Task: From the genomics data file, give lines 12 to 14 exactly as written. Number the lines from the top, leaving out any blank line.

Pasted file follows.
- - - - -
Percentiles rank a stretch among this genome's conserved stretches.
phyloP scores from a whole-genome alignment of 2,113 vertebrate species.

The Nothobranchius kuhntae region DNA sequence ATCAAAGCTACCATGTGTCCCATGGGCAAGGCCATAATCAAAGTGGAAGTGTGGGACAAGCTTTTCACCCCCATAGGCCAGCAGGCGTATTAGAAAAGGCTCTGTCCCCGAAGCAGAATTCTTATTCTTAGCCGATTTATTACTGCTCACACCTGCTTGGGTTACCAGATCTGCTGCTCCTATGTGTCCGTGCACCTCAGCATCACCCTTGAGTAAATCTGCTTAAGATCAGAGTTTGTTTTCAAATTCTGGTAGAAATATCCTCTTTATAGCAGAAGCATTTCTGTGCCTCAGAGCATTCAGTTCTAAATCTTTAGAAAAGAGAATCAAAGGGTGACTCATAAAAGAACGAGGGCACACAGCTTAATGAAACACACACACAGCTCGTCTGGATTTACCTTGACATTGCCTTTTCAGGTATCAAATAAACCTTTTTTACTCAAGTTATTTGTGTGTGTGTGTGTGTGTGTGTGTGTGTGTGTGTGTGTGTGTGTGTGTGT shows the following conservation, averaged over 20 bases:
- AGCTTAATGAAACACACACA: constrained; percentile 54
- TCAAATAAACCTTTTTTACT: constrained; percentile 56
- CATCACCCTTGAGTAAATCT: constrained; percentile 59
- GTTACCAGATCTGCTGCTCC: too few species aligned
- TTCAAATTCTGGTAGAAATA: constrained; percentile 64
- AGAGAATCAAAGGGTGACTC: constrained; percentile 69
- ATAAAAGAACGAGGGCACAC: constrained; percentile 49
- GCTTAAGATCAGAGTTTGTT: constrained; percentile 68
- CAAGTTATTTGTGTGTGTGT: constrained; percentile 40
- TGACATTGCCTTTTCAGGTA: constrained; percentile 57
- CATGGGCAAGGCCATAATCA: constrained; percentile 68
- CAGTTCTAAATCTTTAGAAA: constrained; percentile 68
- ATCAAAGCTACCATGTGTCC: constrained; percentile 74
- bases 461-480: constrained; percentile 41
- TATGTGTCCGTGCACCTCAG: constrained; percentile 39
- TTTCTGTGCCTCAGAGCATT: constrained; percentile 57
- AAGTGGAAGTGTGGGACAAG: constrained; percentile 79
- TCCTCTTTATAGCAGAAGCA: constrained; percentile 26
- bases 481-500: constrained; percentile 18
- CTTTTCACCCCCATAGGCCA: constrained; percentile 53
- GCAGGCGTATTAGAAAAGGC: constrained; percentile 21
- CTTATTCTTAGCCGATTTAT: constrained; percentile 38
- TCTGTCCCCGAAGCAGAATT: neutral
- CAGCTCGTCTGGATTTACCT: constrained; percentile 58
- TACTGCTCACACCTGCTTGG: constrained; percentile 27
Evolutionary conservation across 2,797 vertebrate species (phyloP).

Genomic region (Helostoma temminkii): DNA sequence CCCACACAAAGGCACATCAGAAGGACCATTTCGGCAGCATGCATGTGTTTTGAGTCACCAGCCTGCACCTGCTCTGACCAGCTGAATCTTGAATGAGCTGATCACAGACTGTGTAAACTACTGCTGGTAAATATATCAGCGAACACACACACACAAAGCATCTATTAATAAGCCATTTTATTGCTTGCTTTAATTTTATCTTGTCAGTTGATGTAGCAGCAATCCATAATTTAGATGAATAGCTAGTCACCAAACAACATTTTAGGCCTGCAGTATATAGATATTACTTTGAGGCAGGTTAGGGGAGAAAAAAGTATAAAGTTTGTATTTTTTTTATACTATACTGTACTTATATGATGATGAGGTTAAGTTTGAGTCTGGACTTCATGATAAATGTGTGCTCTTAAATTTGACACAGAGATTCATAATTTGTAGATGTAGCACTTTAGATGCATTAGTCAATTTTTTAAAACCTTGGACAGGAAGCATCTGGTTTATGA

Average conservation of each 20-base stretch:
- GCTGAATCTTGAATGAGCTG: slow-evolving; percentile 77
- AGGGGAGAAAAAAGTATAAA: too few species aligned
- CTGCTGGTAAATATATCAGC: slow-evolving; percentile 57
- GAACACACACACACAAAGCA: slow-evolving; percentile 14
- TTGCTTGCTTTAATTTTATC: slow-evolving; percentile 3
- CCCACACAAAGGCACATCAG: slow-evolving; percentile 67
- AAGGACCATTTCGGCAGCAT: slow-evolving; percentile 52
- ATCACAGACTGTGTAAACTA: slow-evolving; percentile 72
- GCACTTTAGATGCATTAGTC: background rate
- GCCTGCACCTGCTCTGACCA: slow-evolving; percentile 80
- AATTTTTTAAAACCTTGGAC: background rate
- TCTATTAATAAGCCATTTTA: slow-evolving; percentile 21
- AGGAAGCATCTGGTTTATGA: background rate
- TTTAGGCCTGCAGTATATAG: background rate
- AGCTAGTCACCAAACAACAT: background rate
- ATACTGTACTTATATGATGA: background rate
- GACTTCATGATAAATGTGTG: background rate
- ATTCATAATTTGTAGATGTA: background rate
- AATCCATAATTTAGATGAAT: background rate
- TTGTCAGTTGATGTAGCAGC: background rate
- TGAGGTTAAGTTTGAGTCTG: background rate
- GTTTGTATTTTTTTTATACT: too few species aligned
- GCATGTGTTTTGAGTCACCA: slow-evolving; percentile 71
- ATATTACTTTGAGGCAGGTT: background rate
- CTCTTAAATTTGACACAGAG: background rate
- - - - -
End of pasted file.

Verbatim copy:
- CAAGTTATTTGTGTGTGTGT: constrained; percentile 40
- TGACATTGCCTTTTCAGGTA: constrained; percentile 57
- CATGGGCAAGGCCATAATCA: constrained; percentile 68